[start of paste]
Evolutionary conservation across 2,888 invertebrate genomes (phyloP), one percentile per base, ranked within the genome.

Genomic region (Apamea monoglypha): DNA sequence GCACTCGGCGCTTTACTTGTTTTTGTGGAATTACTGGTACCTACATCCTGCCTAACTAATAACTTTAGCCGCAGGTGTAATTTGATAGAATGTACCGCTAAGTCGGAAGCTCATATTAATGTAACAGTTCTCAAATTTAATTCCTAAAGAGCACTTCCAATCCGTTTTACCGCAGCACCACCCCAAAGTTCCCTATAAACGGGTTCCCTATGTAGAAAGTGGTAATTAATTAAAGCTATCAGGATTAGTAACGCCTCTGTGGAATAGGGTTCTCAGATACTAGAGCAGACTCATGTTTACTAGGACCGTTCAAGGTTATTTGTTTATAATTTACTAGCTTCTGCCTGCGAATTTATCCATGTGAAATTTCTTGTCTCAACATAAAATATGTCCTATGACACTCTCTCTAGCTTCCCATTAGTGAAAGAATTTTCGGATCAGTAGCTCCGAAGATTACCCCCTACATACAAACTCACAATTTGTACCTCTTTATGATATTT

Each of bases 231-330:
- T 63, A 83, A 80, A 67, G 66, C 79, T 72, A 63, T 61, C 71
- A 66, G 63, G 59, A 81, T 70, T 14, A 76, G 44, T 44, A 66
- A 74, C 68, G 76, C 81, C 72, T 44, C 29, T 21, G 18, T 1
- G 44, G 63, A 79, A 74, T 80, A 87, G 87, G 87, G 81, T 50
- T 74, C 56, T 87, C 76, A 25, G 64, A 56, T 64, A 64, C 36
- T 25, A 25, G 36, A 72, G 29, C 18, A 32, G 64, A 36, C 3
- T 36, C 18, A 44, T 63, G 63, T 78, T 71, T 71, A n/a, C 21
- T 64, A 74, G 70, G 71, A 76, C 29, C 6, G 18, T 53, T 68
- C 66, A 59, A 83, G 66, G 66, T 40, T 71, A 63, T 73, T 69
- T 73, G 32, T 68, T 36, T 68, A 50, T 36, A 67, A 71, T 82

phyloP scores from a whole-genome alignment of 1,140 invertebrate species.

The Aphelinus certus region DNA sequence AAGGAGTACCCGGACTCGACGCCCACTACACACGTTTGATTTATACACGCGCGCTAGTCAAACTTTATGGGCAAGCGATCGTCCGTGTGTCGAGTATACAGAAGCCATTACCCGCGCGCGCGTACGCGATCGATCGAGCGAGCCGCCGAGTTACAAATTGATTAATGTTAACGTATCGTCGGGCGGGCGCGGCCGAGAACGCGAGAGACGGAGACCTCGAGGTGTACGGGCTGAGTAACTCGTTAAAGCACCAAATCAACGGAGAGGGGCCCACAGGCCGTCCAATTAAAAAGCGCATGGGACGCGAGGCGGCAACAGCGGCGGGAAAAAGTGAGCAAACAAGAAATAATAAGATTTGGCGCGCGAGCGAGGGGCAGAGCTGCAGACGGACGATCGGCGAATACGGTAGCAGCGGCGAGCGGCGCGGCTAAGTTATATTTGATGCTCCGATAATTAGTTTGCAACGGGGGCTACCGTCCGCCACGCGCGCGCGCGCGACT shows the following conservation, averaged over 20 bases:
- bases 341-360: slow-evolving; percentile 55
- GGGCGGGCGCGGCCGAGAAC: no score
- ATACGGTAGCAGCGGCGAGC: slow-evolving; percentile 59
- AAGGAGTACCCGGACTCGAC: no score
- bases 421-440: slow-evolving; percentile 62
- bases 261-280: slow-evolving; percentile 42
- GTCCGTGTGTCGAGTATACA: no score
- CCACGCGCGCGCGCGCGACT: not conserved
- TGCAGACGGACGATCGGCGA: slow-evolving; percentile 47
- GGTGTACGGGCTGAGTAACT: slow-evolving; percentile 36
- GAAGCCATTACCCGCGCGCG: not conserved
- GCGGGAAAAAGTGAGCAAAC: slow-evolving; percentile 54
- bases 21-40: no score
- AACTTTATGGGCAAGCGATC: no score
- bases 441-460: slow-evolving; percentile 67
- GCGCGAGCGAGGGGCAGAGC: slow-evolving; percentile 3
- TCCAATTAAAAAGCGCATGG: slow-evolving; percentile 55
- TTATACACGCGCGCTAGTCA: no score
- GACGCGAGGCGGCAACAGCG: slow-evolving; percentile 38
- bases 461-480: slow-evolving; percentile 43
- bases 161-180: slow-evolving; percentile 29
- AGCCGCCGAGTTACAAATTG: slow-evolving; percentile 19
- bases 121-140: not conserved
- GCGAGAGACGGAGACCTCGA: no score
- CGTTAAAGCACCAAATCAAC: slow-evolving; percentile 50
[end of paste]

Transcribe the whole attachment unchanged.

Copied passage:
Evolutionary conservation across 2,888 invertebrate genomes (phyloP), one percentile per base, ranked within the genome.

Genomic region (Apamea monoglypha): DNA sequence GCACTCGGCGCTTTACTTGTTTTTGTGGAATTACTGGTACCTACATCCTGCCTAACTAATAACTTTAGCCGCAGGTGTAATTTGATAGAATGTACCGCTAAGTCGGAAGCTCATATTAATGTAACAGTTCTCAAATTTAATTCCTAAAGAGCACTTCCAATCCGTTTTACCGCAGCACCACCCCAAAGTTCCCTATAAACGGGTTCCCTATGTAGAAAGTGGTAATTAATTAAAGCTATCAGGATTAGTAACGCCTCTGTGGAATAGGGTTCTCAGATACTAGAGCAGACTCATGTTTACTAGGACCGTTCAAGGTTATTTGTTTATAATTTACTAGCTTCTGCCTGCGAATTTATCCATGTGAAATTTCTTGTCTCAACATAAAATATGTCCTATGACACTCTCTCTAGCTTCCCATTAGTGAAAGAATTTTCGGATCAGTAGCTCCGAAGATTACCCCCTACATACAAACTCACAATTTGTACCTCTTTATGATATTT

Each of bases 231-330:
- T 63, A 83, A 80, A 67, G 66, C 79, T 72, A 63, T 61, C 71
- A 66, G 63, G 59, A 81, T 70, T 14, A 76, G 44, T 44, A 66
- A 74, C 68, G 76, C 81, C 72, T 44, C 29, T 21, G 18, T 1
- G 44, G 63, A 79, A 74, T 80, A 87, G 87, G 87, G 81, T 50
- T 74, C 56, T 87, C 76, A 25, G 64, A 56, T 64, A 64, C 36
- T 25, A 25, G 36, A 72, G 29, C 18, A 32, G 64, A 36, C 3
- T 36, C 18, A 44, T 63, G 63, T 78, T 71, T 71, A n/a, C 21
- T 64, A 74, G 70, G 71, A 76, C 29, C 6, G 18, T 53, T 68
- C 66, A 59, A 83, G 66, G 66, T 40, T 71, A 63, T 73, T 69
- T 73, G 32, T 68, T 36, T 68, A 50, T 36, A 67, A 71, T 82

phyloP scores from a whole-genome alignment of 1,140 invertebrate species.

The Aphelinus certus region DNA sequence AAGGAGTACCCGGACTCGACGCCCACTACACACGTTTGATTTATACACGCGCGCTAGTCAAACTTTATGGGCAAGCGATCGTCCGTGTGTCGAGTATACAGAAGCCATTACCCGCGCGCGCGTACGCGATCGATCGAGCGAGCCGCCGAGTTACAAATTGATTAATGTTAACGTATCGTCGGGCGGGCGCGGCCGAGAACGCGAGAGACGGAGACCTCGAGGTGTACGGGCTGAGTAACTCGTTAAAGCACCAAATCAACGGAGAGGGGCCCACAGGCCGTCCAATTAAAAAGCGCATGGGACGCGAGGCGGCAACAGCGGCGGGAAAAAGTGAGCAAACAAGAAATAATAAGATTTGGCGCGCGAGCGAGGGGCAGAGCTGCAGACGGACGATCGGCGAATACGGTAGCAGCGGCGAGCGGCGCGGCTAAGTTATATTTGATGCTCCGATAATTAGTTTGCAACGGGGGCTACCGTCCGCCACGCGCGCGCGCGCGACT shows the following conservation, averaged over 20 bases:
- bases 341-360: slow-evolving; percentile 55
- GGGCGGGCGCGGCCGAGAAC: no score
- ATACGGTAGCAGCGGCGAGC: slow-evolving; percentile 59
- AAGGAGTACCCGGACTCGAC: no score
- bases 421-440: slow-evolving; percentile 62
- bases 261-280: slow-evolving; percentile 42
- GTCCGTGTGTCGAGTATACA: no score
- CCACGCGCGCGCGCGCGACT: not conserved
- TGCAGACGGACGATCGGCGA: slow-evolving; percentile 47
- GGTGTACGGGCTGAGTAACT: slow-evolving; percentile 36
- GAAGCCATTACCCGCGCGCG: not conserved
- GCGGGAAAAAGTGAGCAAAC: slow-evolving; percentile 54
- bases 21-40: no score
- AACTTTATGGGCAAGCGATC: no score
- bases 441-460: slow-evolving; percentile 67
- GCGCGAGCGAGGGGCAGAGC: slow-evolving; percentile 3
- TCCAATTAAAAAGCGCATGG: slow-evolving; percentile 55
- TTATACACGCGCGCTAGTCA: no score
- GACGCGAGGCGGCAACAGCG: slow-evolving; percentile 38
- bases 461-480: slow-evolving; percentile 43
- bases 161-180: slow-evolving; percentile 29
- AGCCGCCGAGTTACAAATTG: slow-evolving; percentile 19
- bases 121-140: not conserved
- GCGAGAGACGGAGACCTCGA: no score
- CGTTAAAGCACCAAATCAAC: slow-evolving; percentile 50